Published in 1948, the Flourish for an Occasion dates from 1947, the year of the marriage of Princess Elizabeth and Philip Mountbatten, Duke of Edinburgh. As its title suggests, its grand quasi-orchestral gestures make full use of the romantic organ, and Harris, a master of modulation and a true inheritor of the diatonic style and language of Parry, contrasts the heraldic material of the outer paragraphs with quieter poetic introspection in the central section.

With words taken from Ecclesiasticus, Isaiah and the Book of Common Prayer, Strengthen ye the weak hands was composed for the opening service of the Canterbury Festival in Canterbury Cathedral on 25 June 1949 to commemorate the Science and Art of Healing. More symphonically conceived (like Stanford’s For lo, I raise up), the anthem is framed by a theme exclusive to the organ. An introductory recitative for solo tenor leads to the main body of the anthem—a ternary design for the full choir, beginning with the text that gave rise to its title. The longer secondary paragraph (‘Then shall the eyes of the blind’) of this tripartite structure leads to a fuller, affirmative restatement of the first idea before the anthem concludes with a wistful recurrence of the organ theme and a more austere, declamatory coda (‘O Saviour of the world’) for the full choir.

Organist and Director of Music at Trinity College, Cambridge, between 1873 and 1892, Charles Villiers Stanford (1852-1924) composed his Evening Service in A, Op 12, in response to a commission from John Stainer for the Festival of the Sons of the Clergy at St Paul’s Cathedral in 1880. The piece was therefore conceived very much with the accompaniment of the orchestra in mind and its role in the service very much influenced its symphonic design. It also explains the somewhat demanding nature of the Magnificat (especially the opening) in Stanford’s transcription for the organ. The organic nature of the Magnificat, which thoroughly develops the initial four-note cell (C#–D–E–A) heard at the opening, owes much to the spirit and exuberance of Brahms’s early orchestral serenades, though there is also much in the more stormy central section (‘He hath shewed strength with his arm’) which Stanford had learned from the pages of Ein deutsches Requiem, Op 45 (1865–8), and Das Schicksalslied, Op 54 (1871). This may also be said of the Nunc dimittis which is a through-composed instrumental essay par excellence. Deeply affecting in its valedictory sensibility, the movement lays stress on the opening line of Simeon’s exclamation (‘Lord, now lettest thou thy servant depart in peace’) not only as part of the choir’s initial statement but as its last. The climax (‘To be a light to lighten the Gentiles’) also betrays Stanford’s love of opera and more specifically his admiration of Wagner’s ‘Ring’ cycle, which he had heard at Bayreuth in 1876.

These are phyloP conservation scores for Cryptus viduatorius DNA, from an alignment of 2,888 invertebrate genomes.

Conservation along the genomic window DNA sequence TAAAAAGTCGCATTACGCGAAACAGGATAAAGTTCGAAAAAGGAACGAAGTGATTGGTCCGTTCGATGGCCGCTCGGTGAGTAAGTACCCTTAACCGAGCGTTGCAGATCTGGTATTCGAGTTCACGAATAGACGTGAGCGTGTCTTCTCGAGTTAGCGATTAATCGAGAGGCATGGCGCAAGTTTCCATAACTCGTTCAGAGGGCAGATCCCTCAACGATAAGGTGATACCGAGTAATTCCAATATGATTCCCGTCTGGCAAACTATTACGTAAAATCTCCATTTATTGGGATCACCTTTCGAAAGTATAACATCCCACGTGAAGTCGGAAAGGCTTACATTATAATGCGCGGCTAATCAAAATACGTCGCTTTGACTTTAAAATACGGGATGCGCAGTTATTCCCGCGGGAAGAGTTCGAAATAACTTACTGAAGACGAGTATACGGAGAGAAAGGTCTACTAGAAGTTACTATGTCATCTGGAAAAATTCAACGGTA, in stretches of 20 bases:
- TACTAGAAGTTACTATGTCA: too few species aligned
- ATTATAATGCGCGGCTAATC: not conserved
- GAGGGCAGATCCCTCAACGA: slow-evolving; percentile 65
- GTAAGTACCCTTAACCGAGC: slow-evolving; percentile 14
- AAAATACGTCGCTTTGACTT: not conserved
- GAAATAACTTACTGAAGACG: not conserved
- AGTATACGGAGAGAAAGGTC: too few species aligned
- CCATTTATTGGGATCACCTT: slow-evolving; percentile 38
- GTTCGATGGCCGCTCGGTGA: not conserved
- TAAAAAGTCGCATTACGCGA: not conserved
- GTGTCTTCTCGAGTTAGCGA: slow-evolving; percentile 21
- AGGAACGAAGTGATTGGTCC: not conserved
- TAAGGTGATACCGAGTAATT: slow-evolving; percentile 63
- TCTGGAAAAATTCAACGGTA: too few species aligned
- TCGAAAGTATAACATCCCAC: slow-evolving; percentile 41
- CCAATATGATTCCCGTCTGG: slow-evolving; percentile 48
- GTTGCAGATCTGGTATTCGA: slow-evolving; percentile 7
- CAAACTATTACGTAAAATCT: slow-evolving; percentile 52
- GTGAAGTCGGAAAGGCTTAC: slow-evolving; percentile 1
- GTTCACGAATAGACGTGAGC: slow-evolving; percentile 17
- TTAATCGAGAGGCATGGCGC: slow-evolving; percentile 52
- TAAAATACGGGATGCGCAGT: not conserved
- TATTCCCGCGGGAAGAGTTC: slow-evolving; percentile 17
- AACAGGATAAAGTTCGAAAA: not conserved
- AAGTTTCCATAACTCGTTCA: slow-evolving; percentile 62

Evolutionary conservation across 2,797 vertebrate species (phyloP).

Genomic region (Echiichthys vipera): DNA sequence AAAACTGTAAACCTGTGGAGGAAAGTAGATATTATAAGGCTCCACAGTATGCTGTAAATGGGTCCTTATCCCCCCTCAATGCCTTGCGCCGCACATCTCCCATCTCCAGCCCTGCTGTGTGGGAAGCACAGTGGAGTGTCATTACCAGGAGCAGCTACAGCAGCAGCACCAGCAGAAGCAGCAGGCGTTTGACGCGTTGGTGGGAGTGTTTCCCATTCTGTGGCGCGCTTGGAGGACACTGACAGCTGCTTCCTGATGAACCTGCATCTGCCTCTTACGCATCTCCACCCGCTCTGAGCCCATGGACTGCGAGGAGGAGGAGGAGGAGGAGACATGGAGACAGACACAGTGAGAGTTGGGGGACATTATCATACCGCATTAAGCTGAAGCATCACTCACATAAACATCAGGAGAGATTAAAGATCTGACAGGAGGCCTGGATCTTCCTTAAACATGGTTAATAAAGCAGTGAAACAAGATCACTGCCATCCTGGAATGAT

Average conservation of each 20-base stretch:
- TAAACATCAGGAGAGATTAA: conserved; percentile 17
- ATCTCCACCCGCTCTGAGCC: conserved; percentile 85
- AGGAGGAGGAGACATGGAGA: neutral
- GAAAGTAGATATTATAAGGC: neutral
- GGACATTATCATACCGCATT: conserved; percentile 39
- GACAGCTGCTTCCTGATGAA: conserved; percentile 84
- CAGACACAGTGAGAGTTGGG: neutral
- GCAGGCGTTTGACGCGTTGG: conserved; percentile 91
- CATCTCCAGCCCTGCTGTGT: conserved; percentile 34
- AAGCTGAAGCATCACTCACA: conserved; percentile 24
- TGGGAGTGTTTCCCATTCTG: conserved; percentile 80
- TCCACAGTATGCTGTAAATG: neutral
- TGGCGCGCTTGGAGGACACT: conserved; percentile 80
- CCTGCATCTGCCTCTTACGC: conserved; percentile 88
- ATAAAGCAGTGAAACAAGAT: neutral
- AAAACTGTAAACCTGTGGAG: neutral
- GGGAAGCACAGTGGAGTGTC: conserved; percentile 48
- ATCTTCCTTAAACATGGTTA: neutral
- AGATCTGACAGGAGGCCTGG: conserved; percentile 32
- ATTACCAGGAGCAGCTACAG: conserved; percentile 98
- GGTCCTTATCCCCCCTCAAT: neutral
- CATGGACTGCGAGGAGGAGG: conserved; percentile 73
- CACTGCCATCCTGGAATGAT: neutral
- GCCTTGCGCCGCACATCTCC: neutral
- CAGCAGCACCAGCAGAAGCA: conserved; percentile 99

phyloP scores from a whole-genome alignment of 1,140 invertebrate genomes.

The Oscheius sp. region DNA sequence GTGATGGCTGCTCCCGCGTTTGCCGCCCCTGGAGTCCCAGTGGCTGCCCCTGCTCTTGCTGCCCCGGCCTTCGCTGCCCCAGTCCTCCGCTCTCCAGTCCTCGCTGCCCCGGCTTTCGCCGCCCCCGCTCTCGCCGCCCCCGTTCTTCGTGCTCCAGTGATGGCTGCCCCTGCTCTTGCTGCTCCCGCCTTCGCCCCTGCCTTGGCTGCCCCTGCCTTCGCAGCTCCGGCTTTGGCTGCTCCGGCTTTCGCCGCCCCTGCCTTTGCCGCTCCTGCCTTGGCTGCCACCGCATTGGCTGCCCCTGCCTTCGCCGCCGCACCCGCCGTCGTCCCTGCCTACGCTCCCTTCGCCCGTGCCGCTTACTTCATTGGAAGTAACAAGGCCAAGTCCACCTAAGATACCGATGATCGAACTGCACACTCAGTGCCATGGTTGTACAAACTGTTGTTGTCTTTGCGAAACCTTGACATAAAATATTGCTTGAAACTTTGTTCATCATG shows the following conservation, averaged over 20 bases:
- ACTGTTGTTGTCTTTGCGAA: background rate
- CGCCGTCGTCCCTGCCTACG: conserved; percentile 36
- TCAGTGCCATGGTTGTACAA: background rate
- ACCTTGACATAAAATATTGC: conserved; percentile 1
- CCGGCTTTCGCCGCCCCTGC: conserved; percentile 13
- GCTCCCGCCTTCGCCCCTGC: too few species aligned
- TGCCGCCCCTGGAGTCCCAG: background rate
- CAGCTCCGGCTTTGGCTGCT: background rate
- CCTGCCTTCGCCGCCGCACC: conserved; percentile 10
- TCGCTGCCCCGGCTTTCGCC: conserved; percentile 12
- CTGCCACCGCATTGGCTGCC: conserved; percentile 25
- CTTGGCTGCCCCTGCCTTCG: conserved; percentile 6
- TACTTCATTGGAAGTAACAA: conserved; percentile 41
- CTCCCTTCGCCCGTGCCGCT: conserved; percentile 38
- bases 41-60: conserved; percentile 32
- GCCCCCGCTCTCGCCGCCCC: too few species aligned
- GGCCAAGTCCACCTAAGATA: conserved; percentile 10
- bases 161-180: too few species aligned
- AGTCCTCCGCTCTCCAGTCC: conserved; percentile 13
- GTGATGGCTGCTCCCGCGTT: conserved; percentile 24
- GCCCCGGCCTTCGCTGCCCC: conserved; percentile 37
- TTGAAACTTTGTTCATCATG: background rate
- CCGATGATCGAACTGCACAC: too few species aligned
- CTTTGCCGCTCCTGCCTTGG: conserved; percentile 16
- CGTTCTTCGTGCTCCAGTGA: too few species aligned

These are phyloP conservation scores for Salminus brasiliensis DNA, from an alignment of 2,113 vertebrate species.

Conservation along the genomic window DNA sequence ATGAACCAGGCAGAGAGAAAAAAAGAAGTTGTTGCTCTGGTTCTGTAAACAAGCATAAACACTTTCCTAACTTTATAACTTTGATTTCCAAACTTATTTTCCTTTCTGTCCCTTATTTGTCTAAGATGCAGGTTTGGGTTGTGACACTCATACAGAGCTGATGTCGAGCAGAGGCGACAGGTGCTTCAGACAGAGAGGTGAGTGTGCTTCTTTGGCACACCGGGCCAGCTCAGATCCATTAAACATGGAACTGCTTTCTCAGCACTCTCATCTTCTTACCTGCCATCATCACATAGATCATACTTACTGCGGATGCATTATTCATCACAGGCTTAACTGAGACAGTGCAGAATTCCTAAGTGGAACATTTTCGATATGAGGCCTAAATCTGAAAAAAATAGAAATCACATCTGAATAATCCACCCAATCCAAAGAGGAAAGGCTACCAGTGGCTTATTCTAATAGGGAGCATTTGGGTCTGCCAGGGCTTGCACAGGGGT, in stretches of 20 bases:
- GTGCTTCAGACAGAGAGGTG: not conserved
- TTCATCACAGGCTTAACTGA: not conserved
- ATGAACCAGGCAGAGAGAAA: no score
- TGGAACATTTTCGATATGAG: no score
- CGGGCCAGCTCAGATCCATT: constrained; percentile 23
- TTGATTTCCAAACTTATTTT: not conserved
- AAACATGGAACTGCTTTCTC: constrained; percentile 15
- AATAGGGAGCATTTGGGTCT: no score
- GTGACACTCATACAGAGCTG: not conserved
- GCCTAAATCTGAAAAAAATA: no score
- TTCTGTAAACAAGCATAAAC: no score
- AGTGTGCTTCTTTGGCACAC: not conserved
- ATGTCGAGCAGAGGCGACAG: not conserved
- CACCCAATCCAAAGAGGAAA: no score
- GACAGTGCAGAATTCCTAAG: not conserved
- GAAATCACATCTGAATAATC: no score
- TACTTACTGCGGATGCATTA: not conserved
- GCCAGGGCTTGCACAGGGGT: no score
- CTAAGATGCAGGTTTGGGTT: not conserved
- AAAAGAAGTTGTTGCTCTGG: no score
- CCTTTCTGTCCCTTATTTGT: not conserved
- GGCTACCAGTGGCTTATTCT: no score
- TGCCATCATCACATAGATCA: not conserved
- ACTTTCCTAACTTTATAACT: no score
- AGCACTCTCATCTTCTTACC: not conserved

With words from the wisdom literature of Ecclesiasticus chapter 24, A Song of Wisdom, the last of the Six Bible Songs, Op 113, dates from 1909 and was written for the soprano Agnes Nicholls, renowned at that time for her major roles in opera and oratorio. Stanford’s Bible Songs occupy a unique place in English church music in that they clearly have connections with the secular Lieder tradition, yet, with organ accompaniment (which is itself more expansive and symphonic in design and structure) the songs seem to take on the apparel of a short solo cantata, particularly when they are sung with the additional ‘hymn anthem’ at the conclusion. As an apposite counterpart to ‘A Song of Wisdom’, Stanford composed the pastoral essay O for a closer walk with God (based on the Scottish Psalter tune Caithness and William Cowper’s words) with an organ accompaniment derived from the thematic material of the ‘song’.

Stanford was asked to provide a setting of the Gloria in excelsis for the Coronation of George V in 1911. The result, completed just before Christmas 1910, was a sophisticated offering for large orchestra, chorus, semi-chorus and soprano soloist. (The following year the composer also added other movements of the Communion Service and published the work as the Festal Communion Service in B flat, Op 128). The ebullient opening chord progression of the Gloria pays tribute to the first choral statement of Parry’s I was glad in its move from B flat to the dominant of C. Stanford, however, prolongs this imposing dominant, transporting us from the glory of heaven to the peace of earth before restoring B flat major once again. The central lyrical paragraph, sung by the semi-chorus and solo soprano, has an atmosphere of prayerful supplication (‘have mercy upon us’); ‘For thou only art holy’ is used for the chromatic transition back to B flat whose arrival (‘most high in the glory’) is marked by a return of the opening jubilant material and the original lively tempo.

The anthem For lo, I raise up, Op 145, was completed on 1 November 1915 and was undoubtedly written as a response by the composer to the terrible realities of the First World War. As the war dragged on and the bombing of London began, Stanford was forced to leave his home and move to the safer environment of Windsor where he often attended evensong at St George’s Chapel, then directed by his RCM colleague, Sir Walter Parratt. For lo, I raise up may well have been intended for the choir of St George’s, but it was not sung there until Sunday 29 October 1939, after the anthem was published by Stainer & Bell. And to mark this first hearing of the anthem, Guy Stanford, the composer’s son, donated the manuscript to the chapel archive with a dedication to the Dean and Canons of Windsor and the inscription ‘In Memoriam 1914–1939’, signifying the awful truth that the anthem’s first performance took place at the beginning of a second world conflict just as the work had been written a year after the outbreak of the first. A vehement indictment of the ‘bitter and hasty nation’, the opening of the anthem is a stormy, turbulent business in F minor. But, amid the violence and destruction, assurance comes with Habbakuk’s vision of peace (‘We shall not die’) in F major. Animated by a sense of divine destiny (‘The vision is yet for the appointed time’) and an impassioned acclamation of faith (‘For the earth shall be filled with the knowledge of the glory of the Lord’), the anthem closes with a compelling stillness as one is reminded of God’s awful omnipotence (‘But the Lord is in his holy temple’).

Jeremy Dibble © 2019